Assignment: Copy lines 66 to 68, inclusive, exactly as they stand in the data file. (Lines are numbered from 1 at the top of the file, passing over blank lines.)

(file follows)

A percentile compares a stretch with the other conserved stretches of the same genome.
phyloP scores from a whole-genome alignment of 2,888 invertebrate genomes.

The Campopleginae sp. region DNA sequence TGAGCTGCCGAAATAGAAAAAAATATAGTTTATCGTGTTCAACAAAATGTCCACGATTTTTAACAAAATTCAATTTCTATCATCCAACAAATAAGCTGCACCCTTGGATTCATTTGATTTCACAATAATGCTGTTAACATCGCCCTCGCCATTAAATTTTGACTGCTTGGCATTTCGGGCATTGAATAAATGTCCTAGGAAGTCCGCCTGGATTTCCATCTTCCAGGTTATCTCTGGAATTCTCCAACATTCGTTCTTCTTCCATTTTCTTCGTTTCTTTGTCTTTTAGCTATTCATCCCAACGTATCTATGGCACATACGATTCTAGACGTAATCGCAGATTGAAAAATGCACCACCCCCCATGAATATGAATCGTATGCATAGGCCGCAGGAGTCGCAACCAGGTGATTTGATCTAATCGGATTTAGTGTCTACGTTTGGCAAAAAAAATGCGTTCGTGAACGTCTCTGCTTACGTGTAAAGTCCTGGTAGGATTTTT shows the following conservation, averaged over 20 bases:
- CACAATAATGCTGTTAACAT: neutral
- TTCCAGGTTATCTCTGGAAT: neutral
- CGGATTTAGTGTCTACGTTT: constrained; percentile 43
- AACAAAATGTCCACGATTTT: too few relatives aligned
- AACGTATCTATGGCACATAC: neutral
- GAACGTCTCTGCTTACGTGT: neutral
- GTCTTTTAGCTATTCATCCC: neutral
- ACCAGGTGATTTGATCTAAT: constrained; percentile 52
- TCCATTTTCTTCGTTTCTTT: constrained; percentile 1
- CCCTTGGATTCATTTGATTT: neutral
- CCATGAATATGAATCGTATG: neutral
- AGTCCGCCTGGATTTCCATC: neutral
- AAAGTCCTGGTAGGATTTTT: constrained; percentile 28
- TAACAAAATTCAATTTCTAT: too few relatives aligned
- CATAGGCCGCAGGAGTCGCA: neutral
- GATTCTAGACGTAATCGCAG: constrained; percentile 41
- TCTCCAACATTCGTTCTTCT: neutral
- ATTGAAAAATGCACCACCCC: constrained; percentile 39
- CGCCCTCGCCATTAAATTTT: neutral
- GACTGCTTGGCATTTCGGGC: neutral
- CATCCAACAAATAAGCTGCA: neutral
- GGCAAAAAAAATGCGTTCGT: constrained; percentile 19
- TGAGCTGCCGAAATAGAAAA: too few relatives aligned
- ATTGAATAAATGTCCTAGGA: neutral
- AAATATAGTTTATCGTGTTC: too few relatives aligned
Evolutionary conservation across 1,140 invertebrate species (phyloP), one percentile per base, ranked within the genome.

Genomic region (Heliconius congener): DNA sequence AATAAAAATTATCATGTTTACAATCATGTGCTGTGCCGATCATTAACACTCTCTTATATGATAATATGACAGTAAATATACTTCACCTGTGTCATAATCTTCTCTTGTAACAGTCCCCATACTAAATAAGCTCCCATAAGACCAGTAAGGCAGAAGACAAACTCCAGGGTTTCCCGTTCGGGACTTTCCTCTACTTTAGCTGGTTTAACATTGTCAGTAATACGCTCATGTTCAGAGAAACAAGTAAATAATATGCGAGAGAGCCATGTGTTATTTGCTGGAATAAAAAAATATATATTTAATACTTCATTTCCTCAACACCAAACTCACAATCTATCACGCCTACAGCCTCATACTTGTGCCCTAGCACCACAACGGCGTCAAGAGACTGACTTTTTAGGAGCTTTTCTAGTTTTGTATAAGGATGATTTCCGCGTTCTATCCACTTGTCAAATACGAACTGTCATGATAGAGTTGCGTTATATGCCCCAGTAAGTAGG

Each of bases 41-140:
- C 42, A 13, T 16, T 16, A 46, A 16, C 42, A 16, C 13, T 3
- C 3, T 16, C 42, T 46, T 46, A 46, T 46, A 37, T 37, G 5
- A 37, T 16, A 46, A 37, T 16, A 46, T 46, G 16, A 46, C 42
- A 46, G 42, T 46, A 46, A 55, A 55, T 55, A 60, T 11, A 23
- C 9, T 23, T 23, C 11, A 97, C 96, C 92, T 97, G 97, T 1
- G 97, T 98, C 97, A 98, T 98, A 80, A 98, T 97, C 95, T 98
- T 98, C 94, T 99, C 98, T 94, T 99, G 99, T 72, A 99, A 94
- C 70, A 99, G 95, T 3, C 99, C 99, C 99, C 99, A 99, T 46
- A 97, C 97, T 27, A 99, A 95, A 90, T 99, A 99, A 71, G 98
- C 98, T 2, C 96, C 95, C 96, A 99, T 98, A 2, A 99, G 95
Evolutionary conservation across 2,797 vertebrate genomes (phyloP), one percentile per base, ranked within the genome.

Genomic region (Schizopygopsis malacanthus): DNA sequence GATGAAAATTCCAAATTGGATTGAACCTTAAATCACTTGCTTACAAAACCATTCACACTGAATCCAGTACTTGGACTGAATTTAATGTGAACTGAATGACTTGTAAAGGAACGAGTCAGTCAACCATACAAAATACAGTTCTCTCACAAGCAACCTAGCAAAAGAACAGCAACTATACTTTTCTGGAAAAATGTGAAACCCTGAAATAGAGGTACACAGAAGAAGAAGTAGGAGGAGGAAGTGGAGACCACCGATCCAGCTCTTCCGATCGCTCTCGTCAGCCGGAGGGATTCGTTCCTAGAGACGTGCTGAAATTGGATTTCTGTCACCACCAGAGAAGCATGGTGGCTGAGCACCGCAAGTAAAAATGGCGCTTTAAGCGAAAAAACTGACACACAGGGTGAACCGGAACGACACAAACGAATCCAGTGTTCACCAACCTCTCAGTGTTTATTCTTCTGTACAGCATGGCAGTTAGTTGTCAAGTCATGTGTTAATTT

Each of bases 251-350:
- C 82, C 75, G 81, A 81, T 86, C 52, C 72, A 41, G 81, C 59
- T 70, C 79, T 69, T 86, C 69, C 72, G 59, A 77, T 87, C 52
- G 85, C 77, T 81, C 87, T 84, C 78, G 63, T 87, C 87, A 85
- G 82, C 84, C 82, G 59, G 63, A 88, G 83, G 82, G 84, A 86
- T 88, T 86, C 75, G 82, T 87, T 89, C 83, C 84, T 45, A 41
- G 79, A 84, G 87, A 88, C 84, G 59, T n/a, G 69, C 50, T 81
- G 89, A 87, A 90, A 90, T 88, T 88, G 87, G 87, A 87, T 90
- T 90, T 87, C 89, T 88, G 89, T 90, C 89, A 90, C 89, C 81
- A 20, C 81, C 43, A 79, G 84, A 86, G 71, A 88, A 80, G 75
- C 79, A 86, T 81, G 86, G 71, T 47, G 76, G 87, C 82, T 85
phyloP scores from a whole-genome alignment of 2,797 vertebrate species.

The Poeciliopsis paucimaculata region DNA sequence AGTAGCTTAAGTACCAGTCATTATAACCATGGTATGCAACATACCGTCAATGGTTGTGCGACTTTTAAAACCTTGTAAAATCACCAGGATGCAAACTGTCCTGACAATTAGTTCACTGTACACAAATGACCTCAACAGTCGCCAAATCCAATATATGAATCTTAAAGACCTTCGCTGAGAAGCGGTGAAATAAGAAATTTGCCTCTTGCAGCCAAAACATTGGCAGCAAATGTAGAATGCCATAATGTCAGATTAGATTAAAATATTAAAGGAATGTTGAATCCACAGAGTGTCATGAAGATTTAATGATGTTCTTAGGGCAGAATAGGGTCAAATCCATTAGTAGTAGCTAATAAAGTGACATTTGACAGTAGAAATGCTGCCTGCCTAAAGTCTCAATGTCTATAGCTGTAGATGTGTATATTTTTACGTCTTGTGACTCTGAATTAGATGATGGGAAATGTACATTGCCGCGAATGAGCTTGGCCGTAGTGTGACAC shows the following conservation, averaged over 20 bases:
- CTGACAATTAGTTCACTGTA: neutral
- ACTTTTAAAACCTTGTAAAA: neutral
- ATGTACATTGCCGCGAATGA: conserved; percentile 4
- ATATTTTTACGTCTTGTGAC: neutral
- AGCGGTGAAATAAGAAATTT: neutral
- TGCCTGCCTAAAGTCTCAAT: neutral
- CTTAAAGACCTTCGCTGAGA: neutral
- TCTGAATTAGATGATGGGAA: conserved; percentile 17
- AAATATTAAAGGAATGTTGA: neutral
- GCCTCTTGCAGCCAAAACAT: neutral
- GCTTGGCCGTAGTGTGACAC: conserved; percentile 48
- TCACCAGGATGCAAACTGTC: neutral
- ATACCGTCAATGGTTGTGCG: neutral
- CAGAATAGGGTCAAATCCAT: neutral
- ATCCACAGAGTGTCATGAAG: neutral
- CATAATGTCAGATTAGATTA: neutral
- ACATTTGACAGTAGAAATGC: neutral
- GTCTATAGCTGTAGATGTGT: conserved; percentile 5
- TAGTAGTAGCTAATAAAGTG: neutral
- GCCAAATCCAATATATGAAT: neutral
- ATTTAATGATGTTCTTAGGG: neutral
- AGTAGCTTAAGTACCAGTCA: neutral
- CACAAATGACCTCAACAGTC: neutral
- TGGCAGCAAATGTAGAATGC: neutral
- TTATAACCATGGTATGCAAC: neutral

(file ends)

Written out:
- GCCTCTTGCAGCCAAAACAT: neutral
- GCTTGGCCGTAGTGTGACAC: conserved; percentile 48
- TCACCAGGATGCAAACTGTC: neutral